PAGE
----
There is a growing interest in trying to understand the interplay between muscle and bone factors synthesized in response to exercise [112,113,114]. Exercise has been found to promote substances that have been termed ‘exerkines’, shown to influence homeostasis [115,116]. One recently described exerkine is interleukin-13 (IL-13), which is produced in mouse skeletal tissue and increases with exercise [117,118]. The impact of exercise led to the increased synthesis of IL-13 that promoted endurance in the animal. This and other related findings suggest these circulating bioactive substances may cross the blood-brain barrier and possibly offer protection from PD and other neurodegenerative disorders.

2.5. Maintenance Options for Treating PD

With the exception of strenuous aerobic exercise, there is no known therapy or drug treatment regimen found to slow down PD progression. In this absence of many neuroprotective options, numerous PwP have turned to a CAM and integrative medicine strategy [16,17,18,19,20,21]. Such strategies aim to preserve remaining dopaminergic neurons with the added potential to reduce neuroinflammation, maintaining PD from progressing further. Discussed below are the potential benefit of various compounds in PD maintenance.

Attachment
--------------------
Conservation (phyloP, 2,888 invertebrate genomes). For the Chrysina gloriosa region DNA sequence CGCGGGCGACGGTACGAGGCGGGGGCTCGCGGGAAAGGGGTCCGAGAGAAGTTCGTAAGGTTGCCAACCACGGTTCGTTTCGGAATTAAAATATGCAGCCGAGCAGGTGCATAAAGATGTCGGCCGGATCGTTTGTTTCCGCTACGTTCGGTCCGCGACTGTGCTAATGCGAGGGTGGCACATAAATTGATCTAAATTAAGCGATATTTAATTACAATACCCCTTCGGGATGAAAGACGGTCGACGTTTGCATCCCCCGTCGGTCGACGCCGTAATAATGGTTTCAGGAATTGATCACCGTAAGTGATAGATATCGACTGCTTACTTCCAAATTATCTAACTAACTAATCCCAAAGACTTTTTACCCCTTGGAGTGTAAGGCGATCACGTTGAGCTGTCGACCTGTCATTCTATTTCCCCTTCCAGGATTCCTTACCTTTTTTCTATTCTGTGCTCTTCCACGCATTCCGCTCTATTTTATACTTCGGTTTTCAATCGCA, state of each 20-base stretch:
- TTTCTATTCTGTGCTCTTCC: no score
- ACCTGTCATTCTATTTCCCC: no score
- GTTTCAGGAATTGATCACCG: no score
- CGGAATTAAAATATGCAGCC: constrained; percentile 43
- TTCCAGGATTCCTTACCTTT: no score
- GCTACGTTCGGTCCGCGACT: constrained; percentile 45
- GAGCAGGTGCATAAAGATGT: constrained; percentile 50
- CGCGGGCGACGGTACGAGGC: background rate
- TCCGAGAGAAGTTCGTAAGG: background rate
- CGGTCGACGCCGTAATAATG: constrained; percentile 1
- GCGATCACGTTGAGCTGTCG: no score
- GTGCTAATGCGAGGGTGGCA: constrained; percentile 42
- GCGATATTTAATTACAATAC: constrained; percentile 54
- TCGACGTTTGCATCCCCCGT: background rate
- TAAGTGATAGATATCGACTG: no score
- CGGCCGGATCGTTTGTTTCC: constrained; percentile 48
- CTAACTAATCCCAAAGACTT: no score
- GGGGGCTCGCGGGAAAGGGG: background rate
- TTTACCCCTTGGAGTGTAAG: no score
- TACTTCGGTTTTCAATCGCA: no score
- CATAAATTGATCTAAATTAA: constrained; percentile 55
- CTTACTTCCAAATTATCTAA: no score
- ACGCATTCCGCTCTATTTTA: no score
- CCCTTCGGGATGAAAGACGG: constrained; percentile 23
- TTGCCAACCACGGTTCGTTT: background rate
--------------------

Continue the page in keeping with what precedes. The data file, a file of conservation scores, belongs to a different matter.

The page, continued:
There is renewed interest in understanding how vitamin D3 impacts the progression of PD [119,120,121,122]. PwP with deficiencies in vitamin D3 have impaired motor function and increased disease severity [120,122]. PwP with higher levels of vitamin D3 had better cognitive performance with improved verbal fluency and verbal memory [121]. Magnesium l-threonate has been shown to cross the blood-brain barrier and may assist dopaminergic cell survival [123,124,125]. Vitamin B1 has been found to generally support cognition and is vital for healthy nerves [126,127,128]. Taurine has been shown to down-regulate pro-inflammatory microglial cells in a mouse model of PD [129,130,131].